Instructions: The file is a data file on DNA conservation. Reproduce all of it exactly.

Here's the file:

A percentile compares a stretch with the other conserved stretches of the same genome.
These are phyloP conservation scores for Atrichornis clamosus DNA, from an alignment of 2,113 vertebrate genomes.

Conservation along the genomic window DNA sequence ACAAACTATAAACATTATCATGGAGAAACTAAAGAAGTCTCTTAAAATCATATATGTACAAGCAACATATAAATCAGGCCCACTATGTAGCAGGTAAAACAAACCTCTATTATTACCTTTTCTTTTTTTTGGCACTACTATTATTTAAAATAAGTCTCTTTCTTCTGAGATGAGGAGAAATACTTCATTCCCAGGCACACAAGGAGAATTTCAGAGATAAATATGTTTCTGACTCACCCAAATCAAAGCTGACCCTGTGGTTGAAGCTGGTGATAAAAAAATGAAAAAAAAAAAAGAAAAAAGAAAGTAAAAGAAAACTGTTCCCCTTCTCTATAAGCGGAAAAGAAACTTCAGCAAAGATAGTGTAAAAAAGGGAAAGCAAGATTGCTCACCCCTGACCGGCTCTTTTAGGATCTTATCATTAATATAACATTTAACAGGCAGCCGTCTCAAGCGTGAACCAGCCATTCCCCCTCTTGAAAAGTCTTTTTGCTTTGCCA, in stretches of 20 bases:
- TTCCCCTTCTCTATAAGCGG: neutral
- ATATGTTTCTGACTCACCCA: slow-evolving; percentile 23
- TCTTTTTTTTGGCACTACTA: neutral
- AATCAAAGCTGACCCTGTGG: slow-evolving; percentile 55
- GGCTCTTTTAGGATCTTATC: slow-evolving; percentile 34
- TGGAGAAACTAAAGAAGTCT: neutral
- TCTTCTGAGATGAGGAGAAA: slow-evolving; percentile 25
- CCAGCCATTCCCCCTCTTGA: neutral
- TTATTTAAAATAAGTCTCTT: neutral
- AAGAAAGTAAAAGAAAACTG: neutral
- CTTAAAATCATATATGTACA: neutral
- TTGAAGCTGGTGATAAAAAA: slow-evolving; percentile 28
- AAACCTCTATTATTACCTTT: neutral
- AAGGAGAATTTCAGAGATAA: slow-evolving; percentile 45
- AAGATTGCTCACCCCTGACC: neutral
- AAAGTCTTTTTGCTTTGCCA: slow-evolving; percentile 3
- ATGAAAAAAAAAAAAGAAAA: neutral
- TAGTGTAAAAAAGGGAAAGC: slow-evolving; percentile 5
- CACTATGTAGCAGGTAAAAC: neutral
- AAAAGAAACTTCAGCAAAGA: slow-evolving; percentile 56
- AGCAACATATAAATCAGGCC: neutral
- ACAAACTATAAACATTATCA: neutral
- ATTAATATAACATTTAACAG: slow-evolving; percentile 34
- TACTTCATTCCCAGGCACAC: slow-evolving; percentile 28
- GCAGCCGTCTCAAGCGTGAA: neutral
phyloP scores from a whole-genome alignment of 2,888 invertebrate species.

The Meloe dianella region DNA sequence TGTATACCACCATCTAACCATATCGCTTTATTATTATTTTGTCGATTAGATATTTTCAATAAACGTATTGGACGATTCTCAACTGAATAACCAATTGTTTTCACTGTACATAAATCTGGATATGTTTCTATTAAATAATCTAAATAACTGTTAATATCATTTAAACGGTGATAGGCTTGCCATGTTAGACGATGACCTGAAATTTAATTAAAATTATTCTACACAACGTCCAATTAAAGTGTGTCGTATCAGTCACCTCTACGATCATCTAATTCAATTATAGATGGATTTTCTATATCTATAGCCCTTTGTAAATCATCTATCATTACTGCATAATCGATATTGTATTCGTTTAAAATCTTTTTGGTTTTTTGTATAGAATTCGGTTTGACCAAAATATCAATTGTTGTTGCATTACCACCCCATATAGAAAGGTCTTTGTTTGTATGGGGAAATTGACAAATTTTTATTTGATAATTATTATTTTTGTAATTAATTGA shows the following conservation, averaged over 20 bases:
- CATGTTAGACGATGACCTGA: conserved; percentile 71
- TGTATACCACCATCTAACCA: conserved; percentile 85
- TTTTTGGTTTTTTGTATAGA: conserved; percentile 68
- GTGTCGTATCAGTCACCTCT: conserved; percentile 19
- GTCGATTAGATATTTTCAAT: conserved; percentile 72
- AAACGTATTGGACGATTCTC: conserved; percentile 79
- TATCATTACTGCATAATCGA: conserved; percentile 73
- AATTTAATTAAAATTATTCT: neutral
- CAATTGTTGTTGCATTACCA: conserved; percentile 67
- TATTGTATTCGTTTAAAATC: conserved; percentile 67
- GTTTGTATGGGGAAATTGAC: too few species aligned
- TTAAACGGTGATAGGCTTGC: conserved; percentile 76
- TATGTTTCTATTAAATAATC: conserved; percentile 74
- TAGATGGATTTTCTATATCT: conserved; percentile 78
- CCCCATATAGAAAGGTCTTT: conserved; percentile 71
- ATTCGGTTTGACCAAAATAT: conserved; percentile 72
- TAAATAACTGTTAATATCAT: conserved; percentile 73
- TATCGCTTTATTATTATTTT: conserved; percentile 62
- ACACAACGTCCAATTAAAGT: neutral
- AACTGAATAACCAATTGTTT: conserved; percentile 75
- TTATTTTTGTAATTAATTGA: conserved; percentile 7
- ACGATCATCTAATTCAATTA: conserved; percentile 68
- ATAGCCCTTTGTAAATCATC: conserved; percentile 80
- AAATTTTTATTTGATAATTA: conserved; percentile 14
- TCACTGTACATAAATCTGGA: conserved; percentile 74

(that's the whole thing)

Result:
A percentile compares a stretch with the other conserved stretches of the same genome.
These are phyloP conservation scores for Atrichornis clamosus DNA, from an alignment of 2,113 vertebrate genomes.

Conservation along the genomic window DNA sequence ACAAACTATAAACATTATCATGGAGAAACTAAAGAAGTCTCTTAAAATCATATATGTACAAGCAACATATAAATCAGGCCCACTATGTAGCAGGTAAAACAAACCTCTATTATTACCTTTTCTTTTTTTTGGCACTACTATTATTTAAAATAAGTCTCTTTCTTCTGAGATGAGGAGAAATACTTCATTCCCAGGCACACAAGGAGAATTTCAGAGATAAATATGTTTCTGACTCACCCAAATCAAAGCTGACCCTGTGGTTGAAGCTGGTGATAAAAAAATGAAAAAAAAAAAAGAAAAAAGAAAGTAAAAGAAAACTGTTCCCCTTCTCTATAAGCGGAAAAGAAACTTCAGCAAAGATAGTGTAAAAAAGGGAAAGCAAGATTGCTCACCCCTGACCGGCTCTTTTAGGATCTTATCATTAATATAACATTTAACAGGCAGCCGTCTCAAGCGTGAACCAGCCATTCCCCCTCTTGAAAAGTCTTTTTGCTTTGCCA, in stretches of 20 bases:
- TTCCCCTTCTCTATAAGCGG: neutral
- ATATGTTTCTGACTCACCCA: slow-evolving; percentile 23
- TCTTTTTTTTGGCACTACTA: neutral
- AATCAAAGCTGACCCTGTGG: slow-evolving; percentile 55
- GGCTCTTTTAGGATCTTATC: slow-evolving; percentile 34
- TGGAGAAACTAAAGAAGTCT: neutral
- TCTTCTGAGATGAGGAGAAA: slow-evolving; percentile 25
- CCAGCCATTCCCCCTCTTGA: neutral
- TTATTTAAAATAAGTCTCTT: neutral
- AAGAAAGTAAAAGAAAACTG: neutral
- CTTAAAATCATATATGTACA: neutral
- TTGAAGCTGGTGATAAAAAA: slow-evolving; percentile 28
- AAACCTCTATTATTACCTTT: neutral
- AAGGAGAATTTCAGAGATAA: slow-evolving; percentile 45
- AAGATTGCTCACCCCTGACC: neutral
- AAAGTCTTTTTGCTTTGCCA: slow-evolving; percentile 3
- ATGAAAAAAAAAAAAGAAAA: neutral
- TAGTGTAAAAAAGGGAAAGC: slow-evolving; percentile 5
- CACTATGTAGCAGGTAAAAC: neutral
- AAAAGAAACTTCAGCAAAGA: slow-evolving; percentile 56
- AGCAACATATAAATCAGGCC: neutral
- ACAAACTATAAACATTATCA: neutral
- ATTAATATAACATTTAACAG: slow-evolving; percentile 34
- TACTTCATTCCCAGGCACAC: slow-evolving; percentile 28
- GCAGCCGTCTCAAGCGTGAA: neutral
phyloP scores from a whole-genome alignment of 2,888 invertebrate species.

The Meloe dianella region DNA sequence TGTATACCACCATCTAACCATATCGCTTTATTATTATTTTGTCGATTAGATATTTTCAATAAACGTATTGGACGATTCTCAACTGAATAACCAATTGTTTTCACTGTACATAAATCTGGATATGTTTCTATTAAATAATCTAAATAACTGTTAATATCATTTAAACGGTGATAGGCTTGCCATGTTAGACGATGACCTGAAATTTAATTAAAATTATTCTACACAACGTCCAATTAAAGTGTGTCGTATCAGTCACCTCTACGATCATCTAATTCAATTATAGATGGATTTTCTATATCTATAGCCCTTTGTAAATCATCTATCATTACTGCATAATCGATATTGTATTCGTTTAAAATCTTTTTGGTTTTTTGTATAGAATTCGGTTTGACCAAAATATCAATTGTTGTTGCATTACCACCCCATATAGAAAGGTCTTTGTTTGTATGGGGAAATTGACAAATTTTTATTTGATAATTATTATTTTTGTAATTAATTGA shows the following conservation, averaged over 20 bases:
- CATGTTAGACGATGACCTGA: conserved; percentile 71
- TGTATACCACCATCTAACCA: conserved; percentile 85
- TTTTTGGTTTTTTGTATAGA: conserved; percentile 68
- GTGTCGTATCAGTCACCTCT: conserved; percentile 19
- GTCGATTAGATATTTTCAAT: conserved; percentile 72
- AAACGTATTGGACGATTCTC: conserved; percentile 79
- TATCATTACTGCATAATCGA: conserved; percentile 73
- AATTTAATTAAAATTATTCT: neutral
- CAATTGTTGTTGCATTACCA: conserved; percentile 67
- TATTGTATTCGTTTAAAATC: conserved; percentile 67
- GTTTGTATGGGGAAATTGAC: too few species aligned
- TTAAACGGTGATAGGCTTGC: conserved; percentile 76
- TATGTTTCTATTAAATAATC: conserved; percentile 74
- TAGATGGATTTTCTATATCT: conserved; percentile 78
- CCCCATATAGAAAGGTCTTT: conserved; percentile 71
- ATTCGGTTTGACCAAAATAT: conserved; percentile 72
- TAAATAACTGTTAATATCAT: conserved; percentile 73
- TATCGCTTTATTATTATTTT: conserved; percentile 62
- ACACAACGTCCAATTAAAGT: neutral
- AACTGAATAACCAATTGTTT: conserved; percentile 75
- TTATTTTTGTAATTAATTGA: conserved; percentile 7
- ACGATCATCTAATTCAATTA: conserved; percentile 68
- ATAGCCCTTTGTAAATCATC: conserved; percentile 80
- AAATTTTTATTTGATAATTA: conserved; percentile 14
- TCACTGTACATAAATCTGGA: conserved; percentile 74